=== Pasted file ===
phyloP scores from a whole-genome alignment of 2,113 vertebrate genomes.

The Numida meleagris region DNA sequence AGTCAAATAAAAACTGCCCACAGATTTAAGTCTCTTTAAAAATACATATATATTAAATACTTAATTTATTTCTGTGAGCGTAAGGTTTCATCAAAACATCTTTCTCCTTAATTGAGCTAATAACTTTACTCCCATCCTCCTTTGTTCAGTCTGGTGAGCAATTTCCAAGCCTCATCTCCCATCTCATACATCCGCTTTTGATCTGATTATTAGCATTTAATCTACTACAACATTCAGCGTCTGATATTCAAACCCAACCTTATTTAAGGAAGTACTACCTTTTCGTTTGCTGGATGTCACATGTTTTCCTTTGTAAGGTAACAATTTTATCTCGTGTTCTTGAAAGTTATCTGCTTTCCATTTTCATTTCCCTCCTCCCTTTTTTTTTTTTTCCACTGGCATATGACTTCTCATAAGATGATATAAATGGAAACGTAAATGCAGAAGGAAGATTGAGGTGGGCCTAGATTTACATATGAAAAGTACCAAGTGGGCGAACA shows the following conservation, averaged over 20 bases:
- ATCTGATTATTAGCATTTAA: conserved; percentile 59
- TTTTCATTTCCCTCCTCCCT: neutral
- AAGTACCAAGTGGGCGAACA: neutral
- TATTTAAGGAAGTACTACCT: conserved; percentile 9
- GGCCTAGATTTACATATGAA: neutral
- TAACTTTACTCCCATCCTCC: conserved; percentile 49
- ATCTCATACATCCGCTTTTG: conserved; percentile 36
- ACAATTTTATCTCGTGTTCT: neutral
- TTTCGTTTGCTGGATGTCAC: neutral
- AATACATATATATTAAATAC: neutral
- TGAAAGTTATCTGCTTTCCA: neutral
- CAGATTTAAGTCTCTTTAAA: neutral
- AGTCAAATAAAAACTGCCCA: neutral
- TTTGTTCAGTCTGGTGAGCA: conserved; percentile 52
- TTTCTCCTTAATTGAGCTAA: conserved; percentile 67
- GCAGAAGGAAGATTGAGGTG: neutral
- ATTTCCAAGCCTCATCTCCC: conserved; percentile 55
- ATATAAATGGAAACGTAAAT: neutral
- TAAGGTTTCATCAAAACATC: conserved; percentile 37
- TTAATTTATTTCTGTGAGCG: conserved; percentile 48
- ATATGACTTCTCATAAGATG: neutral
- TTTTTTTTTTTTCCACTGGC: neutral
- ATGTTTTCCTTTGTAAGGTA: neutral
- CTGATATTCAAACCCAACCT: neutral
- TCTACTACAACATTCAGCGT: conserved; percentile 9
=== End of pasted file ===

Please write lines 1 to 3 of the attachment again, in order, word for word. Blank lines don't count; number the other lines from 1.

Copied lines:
phyloP scores from a whole-genome alignment of 2,113 vertebrate genomes.

The Numida meleagris region DNA sequence AGTCAAATAAAAACTGCCCACAGATTTAAGTCTCTTTAAAAATACATATATATTAAATACTTAATTTATTTCTGTGAGCGTAAGGTTTCATCAAAACATCTTTCTCCTTAATTGAGCTAATAACTTTACTCCCATCCTCCTTTGTTCAGTCTGGTGAGCAATTTCCAAGCCTCATCTCCCATCTCATACATCCGCTTTTGATCTGATTATTAGCATTTAATCTACTACAACATTCAGCGTCTGATATTCAAACCCAACCTTATTTAAGGAAGTACTACCTTTTCGTTTGCTGGATGTCACATGTTTTCCTTTGTAAGGTAACAATTTTATCTCGTGTTCTTGAAAGTTATCTGCTTTCCATTTTCATTTCCCTCCTCCCTTTTTTTTTTTTTCCACTGGCATATGACTTCTCATAAGATGATATAAATGGAAACGTAAATGCAGAAGGAAGATTGAGGTGGGCCTAGATTTACATATGAAAAGTACCAAGTGGGCGAACA shows the following conservation, averaged over 20 bases:
- ATCTGATTATTAGCATTTAA: conserved; percentile 59